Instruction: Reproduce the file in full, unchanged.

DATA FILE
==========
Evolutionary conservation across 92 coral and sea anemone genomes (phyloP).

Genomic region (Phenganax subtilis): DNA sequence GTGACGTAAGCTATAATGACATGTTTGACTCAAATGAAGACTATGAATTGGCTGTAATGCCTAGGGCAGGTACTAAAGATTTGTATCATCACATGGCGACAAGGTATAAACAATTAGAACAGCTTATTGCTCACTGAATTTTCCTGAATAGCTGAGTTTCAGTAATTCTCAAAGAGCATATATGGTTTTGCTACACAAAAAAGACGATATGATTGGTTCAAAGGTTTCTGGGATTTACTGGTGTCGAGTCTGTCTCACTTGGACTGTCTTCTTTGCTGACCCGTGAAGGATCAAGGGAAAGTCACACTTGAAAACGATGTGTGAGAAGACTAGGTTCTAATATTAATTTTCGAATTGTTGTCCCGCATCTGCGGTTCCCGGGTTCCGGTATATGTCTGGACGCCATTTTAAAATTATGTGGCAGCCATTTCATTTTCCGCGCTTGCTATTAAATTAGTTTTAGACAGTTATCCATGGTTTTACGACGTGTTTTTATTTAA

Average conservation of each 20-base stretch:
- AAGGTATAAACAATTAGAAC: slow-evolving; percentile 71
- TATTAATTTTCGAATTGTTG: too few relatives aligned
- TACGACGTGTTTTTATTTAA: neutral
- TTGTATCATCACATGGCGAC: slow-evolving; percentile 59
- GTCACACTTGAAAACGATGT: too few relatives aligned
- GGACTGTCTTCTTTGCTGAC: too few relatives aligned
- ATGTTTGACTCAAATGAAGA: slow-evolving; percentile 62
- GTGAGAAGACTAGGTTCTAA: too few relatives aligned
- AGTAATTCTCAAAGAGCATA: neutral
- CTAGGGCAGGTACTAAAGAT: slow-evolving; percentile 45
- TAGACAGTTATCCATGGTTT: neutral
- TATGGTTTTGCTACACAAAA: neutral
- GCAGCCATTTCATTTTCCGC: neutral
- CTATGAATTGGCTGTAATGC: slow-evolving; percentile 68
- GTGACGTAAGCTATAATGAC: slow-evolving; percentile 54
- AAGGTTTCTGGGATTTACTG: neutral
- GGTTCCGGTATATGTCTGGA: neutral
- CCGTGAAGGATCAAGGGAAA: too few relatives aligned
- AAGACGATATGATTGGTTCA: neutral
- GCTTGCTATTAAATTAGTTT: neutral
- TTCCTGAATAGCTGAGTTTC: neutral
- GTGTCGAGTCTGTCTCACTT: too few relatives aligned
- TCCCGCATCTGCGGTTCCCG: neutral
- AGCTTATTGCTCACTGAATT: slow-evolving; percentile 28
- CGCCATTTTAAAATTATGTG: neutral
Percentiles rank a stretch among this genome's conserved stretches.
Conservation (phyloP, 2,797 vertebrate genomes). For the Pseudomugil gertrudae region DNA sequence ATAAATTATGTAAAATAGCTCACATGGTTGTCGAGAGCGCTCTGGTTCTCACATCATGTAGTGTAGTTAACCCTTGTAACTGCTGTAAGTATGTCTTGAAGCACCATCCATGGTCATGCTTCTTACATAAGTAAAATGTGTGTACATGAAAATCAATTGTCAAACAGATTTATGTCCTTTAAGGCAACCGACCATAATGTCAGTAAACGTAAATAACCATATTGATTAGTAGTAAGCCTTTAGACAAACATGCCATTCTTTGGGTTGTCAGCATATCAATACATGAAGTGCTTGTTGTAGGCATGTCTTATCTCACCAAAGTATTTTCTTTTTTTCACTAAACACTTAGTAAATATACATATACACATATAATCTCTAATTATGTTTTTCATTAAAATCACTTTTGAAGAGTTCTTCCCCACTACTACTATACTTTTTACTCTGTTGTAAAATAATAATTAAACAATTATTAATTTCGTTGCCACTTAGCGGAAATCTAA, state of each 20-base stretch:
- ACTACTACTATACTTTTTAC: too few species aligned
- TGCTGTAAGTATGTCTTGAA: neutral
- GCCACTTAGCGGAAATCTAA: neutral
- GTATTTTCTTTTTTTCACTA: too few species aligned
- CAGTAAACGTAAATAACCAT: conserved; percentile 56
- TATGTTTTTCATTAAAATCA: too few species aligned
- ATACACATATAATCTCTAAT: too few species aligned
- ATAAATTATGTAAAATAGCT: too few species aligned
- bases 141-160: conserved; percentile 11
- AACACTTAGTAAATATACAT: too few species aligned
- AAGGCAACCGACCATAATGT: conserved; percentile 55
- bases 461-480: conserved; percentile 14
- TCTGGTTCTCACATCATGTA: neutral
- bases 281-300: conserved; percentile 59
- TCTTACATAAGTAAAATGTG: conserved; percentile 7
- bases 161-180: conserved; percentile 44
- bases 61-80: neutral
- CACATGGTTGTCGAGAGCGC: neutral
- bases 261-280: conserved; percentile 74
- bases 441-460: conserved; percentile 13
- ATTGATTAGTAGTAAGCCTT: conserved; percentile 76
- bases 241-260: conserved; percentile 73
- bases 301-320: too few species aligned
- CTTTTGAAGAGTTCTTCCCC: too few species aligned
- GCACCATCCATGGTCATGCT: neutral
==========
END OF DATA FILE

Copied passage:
Evolutionary conservation across 92 coral and sea anemone genomes (phyloP).

Genomic region (Phenganax subtilis): DNA sequence GTGACGTAAGCTATAATGACATGTTTGACTCAAATGAAGACTATGAATTGGCTGTAATGCCTAGGGCAGGTACTAAAGATTTGTATCATCACATGGCGACAAGGTATAAACAATTAGAACAGCTTATTGCTCACTGAATTTTCCTGAATAGCTGAGTTTCAGTAATTCTCAAAGAGCATATATGGTTTTGCTACACAAAAAAGACGATATGATTGGTTCAAAGGTTTCTGGGATTTACTGGTGTCGAGTCTGTCTCACTTGGACTGTCTTCTTTGCTGACCCGTGAAGGATCAAGGGAAAGTCACACTTGAAAACGATGTGTGAGAAGACTAGGTTCTAATATTAATTTTCGAATTGTTGTCCCGCATCTGCGGTTCCCGGGTTCCGGTATATGTCTGGACGCCATTTTAAAATTATGTGGCAGCCATTTCATTTTCCGCGCTTGCTATTAAATTAGTTTTAGACAGTTATCCATGGTTTTACGACGTGTTTTTATTTAA

Average conservation of each 20-base stretch:
- AAGGTATAAACAATTAGAAC: slow-evolving; percentile 71
- TATTAATTTTCGAATTGTTG: too few relatives aligned
- TACGACGTGTTTTTATTTAA: neutral
- TTGTATCATCACATGGCGAC: slow-evolving; percentile 59
- GTCACACTTGAAAACGATGT: too few relatives aligned
- GGACTGTCTTCTTTGCTGAC: too few relatives aligned
- ATGTTTGACTCAAATGAAGA: slow-evolving; percentile 62
- GTGAGAAGACTAGGTTCTAA: too few relatives aligned
- AGTAATTCTCAAAGAGCATA: neutral
- CTAGGGCAGGTACTAAAGAT: slow-evolving; percentile 45
- TAGACAGTTATCCATGGTTT: neutral
- TATGGTTTTGCTACACAAAA: neutral
- GCAGCCATTTCATTTTCCGC: neutral
- CTATGAATTGGCTGTAATGC: slow-evolving; percentile 68
- GTGACGTAAGCTATAATGAC: slow-evolving; percentile 54
- AAGGTTTCTGGGATTTACTG: neutral
- GGTTCCGGTATATGTCTGGA: neutral
- CCGTGAAGGATCAAGGGAAA: too few relatives aligned
- AAGACGATATGATTGGTTCA: neutral
- GCTTGCTATTAAATTAGTTT: neutral
- TTCCTGAATAGCTGAGTTTC: neutral
- GTGTCGAGTCTGTCTCACTT: too few relatives aligned
- TCCCGCATCTGCGGTTCCCG: neutral
- AGCTTATTGCTCACTGAATT: slow-evolving; percentile 28
- CGCCATTTTAAAATTATGTG: neutral
Percentiles rank a stretch among this genome's conserved stretches.
Conservation (phyloP, 2,797 vertebrate genomes). For the Pseudomugil gertrudae region DNA sequence ATAAATTATGTAAAATAGCTCACATGGTTGTCGAGAGCGCTCTGGTTCTCACATCATGTAGTGTAGTTAACCCTTGTAACTGCTGTAAGTATGTCTTGAAGCACCATCCATGGTCATGCTTCTTACATAAGTAAAATGTGTGTACATGAAAATCAATTGTCAAACAGATTTATGTCCTTTAAGGCAACCGACCATAATGTCAGTAAACGTAAATAACCATATTGATTAGTAGTAAGCCTTTAGACAAACATGCCATTCTTTGGGTTGTCAGCATATCAATACATGAAGTGCTTGTTGTAGGCATGTCTTATCTCACCAAAGTATTTTCTTTTTTTCACTAAACACTTAGTAAATATACATATACACATATAATCTCTAATTATGTTTTTCATTAAAATCACTTTTGAAGAGTTCTTCCCCACTACTACTATACTTTTTACTCTGTTGTAAAATAATAATTAAACAATTATTAATTTCGTTGCCACTTAGCGGAAATCTAA, state of each 20-base stretch:
- ACTACTACTATACTTTTTAC: too few species aligned
- TGCTGTAAGTATGTCTTGAA: neutral
- GCCACTTAGCGGAAATCTAA: neutral
- GTATTTTCTTTTTTTCACTA: too few species aligned
- CAGTAAACGTAAATAACCAT: conserved; percentile 56
- TATGTTTTTCATTAAAATCA: too few species aligned
- ATACACATATAATCTCTAAT: too few species aligned
- ATAAATTATGTAAAATAGCT: too few species aligned
- bases 141-160: conserved; percentile 11
- AACACTTAGTAAATATACAT: too few species aligned
- AAGGCAACCGACCATAATGT: conserved; percentile 55
- bases 461-480: conserved; percentile 14
- TCTGGTTCTCACATCATGTA: neutral
- bases 281-300: conserved; percentile 59
- TCTTACATAAGTAAAATGTG: conserved; percentile 7
- bases 161-180: conserved; percentile 44
- bases 61-80: neutral
- CACATGGTTGTCGAGAGCGC: neutral
- bases 261-280: conserved; percentile 74
- bases 441-460: conserved; percentile 13
- ATTGATTAGTAGTAAGCCTT: conserved; percentile 76
- bases 241-260: conserved; percentile 73
- bases 301-320: too few species aligned
- CTTTTGAAGAGTTCTTCCCC: too few species aligned
- GCACCATCCATGGTCATGCT: neutral